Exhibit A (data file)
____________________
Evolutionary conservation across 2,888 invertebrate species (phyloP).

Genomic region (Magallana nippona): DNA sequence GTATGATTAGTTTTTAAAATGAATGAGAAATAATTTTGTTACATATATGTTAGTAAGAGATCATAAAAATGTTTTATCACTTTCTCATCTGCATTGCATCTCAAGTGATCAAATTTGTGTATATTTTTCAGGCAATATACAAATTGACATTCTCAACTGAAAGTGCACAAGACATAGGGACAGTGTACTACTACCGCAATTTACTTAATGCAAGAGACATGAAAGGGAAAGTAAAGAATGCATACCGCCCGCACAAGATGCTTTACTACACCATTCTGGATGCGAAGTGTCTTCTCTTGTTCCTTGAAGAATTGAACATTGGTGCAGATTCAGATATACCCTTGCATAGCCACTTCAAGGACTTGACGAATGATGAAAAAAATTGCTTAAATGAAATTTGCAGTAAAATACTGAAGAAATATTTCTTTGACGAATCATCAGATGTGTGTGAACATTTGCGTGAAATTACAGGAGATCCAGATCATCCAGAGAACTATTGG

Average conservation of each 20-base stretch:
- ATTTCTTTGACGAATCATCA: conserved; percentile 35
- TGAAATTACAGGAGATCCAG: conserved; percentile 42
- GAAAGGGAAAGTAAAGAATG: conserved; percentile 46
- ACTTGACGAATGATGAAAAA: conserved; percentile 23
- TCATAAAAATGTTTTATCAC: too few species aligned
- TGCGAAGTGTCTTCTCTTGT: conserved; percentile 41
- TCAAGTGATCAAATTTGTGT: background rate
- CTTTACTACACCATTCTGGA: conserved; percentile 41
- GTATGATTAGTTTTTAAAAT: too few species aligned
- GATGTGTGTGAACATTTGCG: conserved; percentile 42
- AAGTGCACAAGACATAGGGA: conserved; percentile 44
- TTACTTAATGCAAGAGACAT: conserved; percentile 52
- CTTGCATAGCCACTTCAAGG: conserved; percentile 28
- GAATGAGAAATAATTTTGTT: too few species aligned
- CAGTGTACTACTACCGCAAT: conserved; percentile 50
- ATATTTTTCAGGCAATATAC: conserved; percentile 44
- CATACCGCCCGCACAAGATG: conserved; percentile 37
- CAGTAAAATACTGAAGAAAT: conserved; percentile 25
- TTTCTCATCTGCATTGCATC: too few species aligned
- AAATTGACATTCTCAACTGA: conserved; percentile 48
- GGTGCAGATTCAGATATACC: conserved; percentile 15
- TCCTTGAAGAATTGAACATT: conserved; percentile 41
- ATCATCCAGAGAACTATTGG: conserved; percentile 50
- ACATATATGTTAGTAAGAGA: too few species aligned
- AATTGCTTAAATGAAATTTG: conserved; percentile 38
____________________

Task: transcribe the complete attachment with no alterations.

Evolutionary conservation across 2,888 invertebrate species (phyloP).

Genomic region (Magallana nippona): DNA sequence GTATGATTAGTTTTTAAAATGAATGAGAAATAATTTTGTTACATATATGTTAGTAAGAGATCATAAAAATGTTTTATCACTTTCTCATCTGCATTGCATCTCAAGTGATCAAATTTGTGTATATTTTTCAGGCAATATACAAATTGACATTCTCAACTGAAAGTGCACAAGACATAGGGACAGTGTACTACTACCGCAATTTACTTAATGCAAGAGACATGAAAGGGAAAGTAAAGAATGCATACCGCCCGCACAAGATGCTTTACTACACCATTCTGGATGCGAAGTGTCTTCTCTTGTTCCTTGAAGAATTGAACATTGGTGCAGATTCAGATATACCCTTGCATAGCCACTTCAAGGACTTGACGAATGATGAAAAAAATTGCTTAAATGAAATTTGCAGTAAAATACTGAAGAAATATTTCTTTGACGAATCATCAGATGTGTGTGAACATTTGCGTGAAATTACAGGAGATCCAGATCATCCAGAGAACTATTGG

Average conservation of each 20-base stretch:
- ATTTCTTTGACGAATCATCA: conserved; percentile 35
- TGAAATTACAGGAGATCCAG: conserved; percentile 42
- GAAAGGGAAAGTAAAGAATG: conserved; percentile 46
- ACTTGACGAATGATGAAAAA: conserved; percentile 23
- TCATAAAAATGTTTTATCAC: too few species aligned
- TGCGAAGTGTCTTCTCTTGT: conserved; percentile 41
- TCAAGTGATCAAATTTGTGT: background rate
- CTTTACTACACCATTCTGGA: conserved; percentile 41
- GTATGATTAGTTTTTAAAAT: too few species aligned
- GATGTGTGTGAACATTTGCG: conserved; percentile 42
- AAGTGCACAAGACATAGGGA: conserved; percentile 44
- TTACTTAATGCAAGAGACAT: conserved; percentile 52
- CTTGCATAGCCACTTCAAGG: conserved; percentile 28
- GAATGAGAAATAATTTTGTT: too few species aligned
- CAGTGTACTACTACCGCAAT: conserved; percentile 50
- ATATTTTTCAGGCAATATAC: conserved; percentile 44
- CATACCGCCCGCACAAGATG: conserved; percentile 37
- CAGTAAAATACTGAAGAAAT: conserved; percentile 25
- TTTCTCATCTGCATTGCATC: too few species aligned
- AAATTGACATTCTCAACTGA: conserved; percentile 48
- GGTGCAGATTCAGATATACC: conserved; percentile 15
- TCCTTGAAGAATTGAACATT: conserved; percentile 41
- ATCATCCAGAGAACTATTGG: conserved; percentile 50
- ACATATATGTTAGTAAGAGA: too few species aligned
- AATTGCTTAAATGAAATTTG: conserved; percentile 38